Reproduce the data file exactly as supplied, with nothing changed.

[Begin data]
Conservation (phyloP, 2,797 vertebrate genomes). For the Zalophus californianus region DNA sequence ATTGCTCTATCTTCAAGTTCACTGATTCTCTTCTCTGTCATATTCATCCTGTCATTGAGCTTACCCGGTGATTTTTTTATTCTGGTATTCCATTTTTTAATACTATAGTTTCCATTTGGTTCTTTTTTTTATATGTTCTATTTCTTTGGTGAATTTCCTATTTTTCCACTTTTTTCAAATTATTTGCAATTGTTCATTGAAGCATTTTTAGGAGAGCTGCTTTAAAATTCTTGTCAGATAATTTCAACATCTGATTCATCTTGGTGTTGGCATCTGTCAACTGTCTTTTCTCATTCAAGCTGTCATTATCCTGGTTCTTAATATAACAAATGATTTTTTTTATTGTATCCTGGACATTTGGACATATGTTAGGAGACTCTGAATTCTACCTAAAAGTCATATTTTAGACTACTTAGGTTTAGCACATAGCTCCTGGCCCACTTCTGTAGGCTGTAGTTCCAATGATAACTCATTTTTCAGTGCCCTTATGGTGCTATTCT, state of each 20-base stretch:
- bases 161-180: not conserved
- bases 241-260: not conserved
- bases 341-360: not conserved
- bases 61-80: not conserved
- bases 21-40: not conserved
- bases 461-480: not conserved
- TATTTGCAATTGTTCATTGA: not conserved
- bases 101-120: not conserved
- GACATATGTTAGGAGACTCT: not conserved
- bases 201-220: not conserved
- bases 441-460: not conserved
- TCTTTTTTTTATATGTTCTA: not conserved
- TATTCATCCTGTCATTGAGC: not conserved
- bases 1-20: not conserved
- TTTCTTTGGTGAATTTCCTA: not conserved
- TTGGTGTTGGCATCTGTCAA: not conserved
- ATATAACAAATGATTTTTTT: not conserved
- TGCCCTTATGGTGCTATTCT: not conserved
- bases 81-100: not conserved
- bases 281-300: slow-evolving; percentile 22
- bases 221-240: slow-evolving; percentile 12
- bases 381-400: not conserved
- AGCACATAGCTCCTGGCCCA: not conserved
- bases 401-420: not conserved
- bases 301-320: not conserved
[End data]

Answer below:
Conservation (phyloP, 2,797 vertebrate genomes). For the Zalophus californianus region DNA sequence ATTGCTCTATCTTCAAGTTCACTGATTCTCTTCTCTGTCATATTCATCCTGTCATTGAGCTTACCCGGTGATTTTTTTATTCTGGTATTCCATTTTTTAATACTATAGTTTCCATTTGGTTCTTTTTTTTATATGTTCTATTTCTTTGGTGAATTTCCTATTTTTCCACTTTTTTCAAATTATTTGCAATTGTTCATTGAAGCATTTTTAGGAGAGCTGCTTTAAAATTCTTGTCAGATAATTTCAACATCTGATTCATCTTGGTGTTGGCATCTGTCAACTGTCTTTTCTCATTCAAGCTGTCATTATCCTGGTTCTTAATATAACAAATGATTTTTTTTATTGTATCCTGGACATTTGGACATATGTTAGGAGACTCTGAATTCTACCTAAAAGTCATATTTTAGACTACTTAGGTTTAGCACATAGCTCCTGGCCCACTTCTGTAGGCTGTAGTTCCAATGATAACTCATTTTTCAGTGCCCTTATGGTGCTATTCT, state of each 20-base stretch:
- bases 161-180: not conserved
- bases 241-260: not conserved
- bases 341-360: not conserved
- bases 61-80: not conserved
- bases 21-40: not conserved
- bases 461-480: not conserved
- TATTTGCAATTGTTCATTGA: not conserved
- bases 101-120: not conserved
- GACATATGTTAGGAGACTCT: not conserved
- bases 201-220: not conserved
- bases 441-460: not conserved
- TCTTTTTTTTATATGTTCTA: not conserved
- TATTCATCCTGTCATTGAGC: not conserved
- bases 1-20: not conserved
- TTTCTTTGGTGAATTTCCTA: not conserved
- TTGGTGTTGGCATCTGTCAA: not conserved
- ATATAACAAATGATTTTTTT: not conserved
- TGCCCTTATGGTGCTATTCT: not conserved
- bases 81-100: not conserved
- bases 281-300: slow-evolving; percentile 22
- bases 221-240: slow-evolving; percentile 12
- bases 381-400: not conserved
- AGCACATAGCTCCTGGCCCA: not conserved
- bases 401-420: not conserved
- bases 301-320: not conserved